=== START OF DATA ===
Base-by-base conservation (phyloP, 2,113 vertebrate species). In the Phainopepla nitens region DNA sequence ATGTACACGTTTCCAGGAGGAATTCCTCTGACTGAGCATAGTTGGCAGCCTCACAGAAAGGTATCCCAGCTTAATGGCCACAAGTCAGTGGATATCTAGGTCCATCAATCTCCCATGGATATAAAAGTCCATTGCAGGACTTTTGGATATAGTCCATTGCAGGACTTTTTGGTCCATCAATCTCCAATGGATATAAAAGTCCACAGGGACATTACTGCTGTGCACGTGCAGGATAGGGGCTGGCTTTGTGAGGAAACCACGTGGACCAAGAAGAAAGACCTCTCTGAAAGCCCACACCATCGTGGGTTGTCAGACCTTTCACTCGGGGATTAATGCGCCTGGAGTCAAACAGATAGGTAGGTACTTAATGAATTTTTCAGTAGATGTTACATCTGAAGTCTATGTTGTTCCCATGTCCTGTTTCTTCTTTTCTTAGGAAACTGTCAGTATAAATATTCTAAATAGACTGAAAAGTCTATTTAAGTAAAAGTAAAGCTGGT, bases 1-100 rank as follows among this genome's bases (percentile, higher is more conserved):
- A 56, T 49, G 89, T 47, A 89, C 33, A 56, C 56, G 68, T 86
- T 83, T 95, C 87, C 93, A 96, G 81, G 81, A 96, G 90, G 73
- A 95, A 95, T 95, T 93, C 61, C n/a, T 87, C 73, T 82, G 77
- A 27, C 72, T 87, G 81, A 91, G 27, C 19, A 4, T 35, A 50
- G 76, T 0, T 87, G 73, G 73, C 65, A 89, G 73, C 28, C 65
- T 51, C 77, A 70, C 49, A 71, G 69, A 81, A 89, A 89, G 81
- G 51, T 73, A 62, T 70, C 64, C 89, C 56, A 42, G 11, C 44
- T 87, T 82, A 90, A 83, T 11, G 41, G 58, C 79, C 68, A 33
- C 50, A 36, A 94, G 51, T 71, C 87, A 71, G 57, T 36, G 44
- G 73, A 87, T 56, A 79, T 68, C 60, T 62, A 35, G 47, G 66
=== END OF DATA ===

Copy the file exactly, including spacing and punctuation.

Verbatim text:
Base-by-base conservation (phyloP, 2,113 vertebrate species). In the Phainopepla nitens region DNA sequence ATGTACACGTTTCCAGGAGGAATTCCTCTGACTGAGCATAGTTGGCAGCCTCACAGAAAGGTATCCCAGCTTAATGGCCACAAGTCAGTGGATATCTAGGTCCATCAATCTCCCATGGATATAAAAGTCCATTGCAGGACTTTTGGATATAGTCCATTGCAGGACTTTTTGGTCCATCAATCTCCAATGGATATAAAAGTCCACAGGGACATTACTGCTGTGCACGTGCAGGATAGGGGCTGGCTTTGTGAGGAAACCACGTGGACCAAGAAGAAAGACCTCTCTGAAAGCCCACACCATCGTGGGTTGTCAGACCTTTCACTCGGGGATTAATGCGCCTGGAGTCAAACAGATAGGTAGGTACTTAATGAATTTTTCAGTAGATGTTACATCTGAAGTCTATGTTGTTCCCATGTCCTGTTTCTTCTTTTCTTAGGAAACTGTCAGTATAAATATTCTAAATAGACTGAAAAGTCTATTTAAGTAAAAGTAAAGCTGGT, bases 1-100 rank as follows among this genome's bases (percentile, higher is more conserved):
- A 56, T 49, G 89, T 47, A 89, C 33, A 56, C 56, G 68, T 86
- T 83, T 95, C 87, C 93, A 96, G 81, G 81, A 96, G 90, G 73
- A 95, A 95, T 95, T 93, C 61, C n/a, T 87, C 73, T 82, G 77
- A 27, C 72, T 87, G 81, A 91, G 27, C 19, A 4, T 35, A 50
- G 76, T 0, T 87, G 73, G 73, C 65, A 89, G 73, C 28, C 65
- T 51, C 77, A 70, C 49, A 71, G 69, A 81, A 89, A 89, G 81
- G 51, T 73, A 62, T 70, C 64, C 89, C 56, A 42, G 11, C 44
- T 87, T 82, A 90, A 83, T 11, G 41, G 58, C 79, C 68, A 33
- C 50, A 36, A 94, G 51, T 71, C 87, A 71, G 57, T 36, G 44
- G 73, A 87, T 56, A 79, T 68, C 60, T 62, A 35, G 47, G 66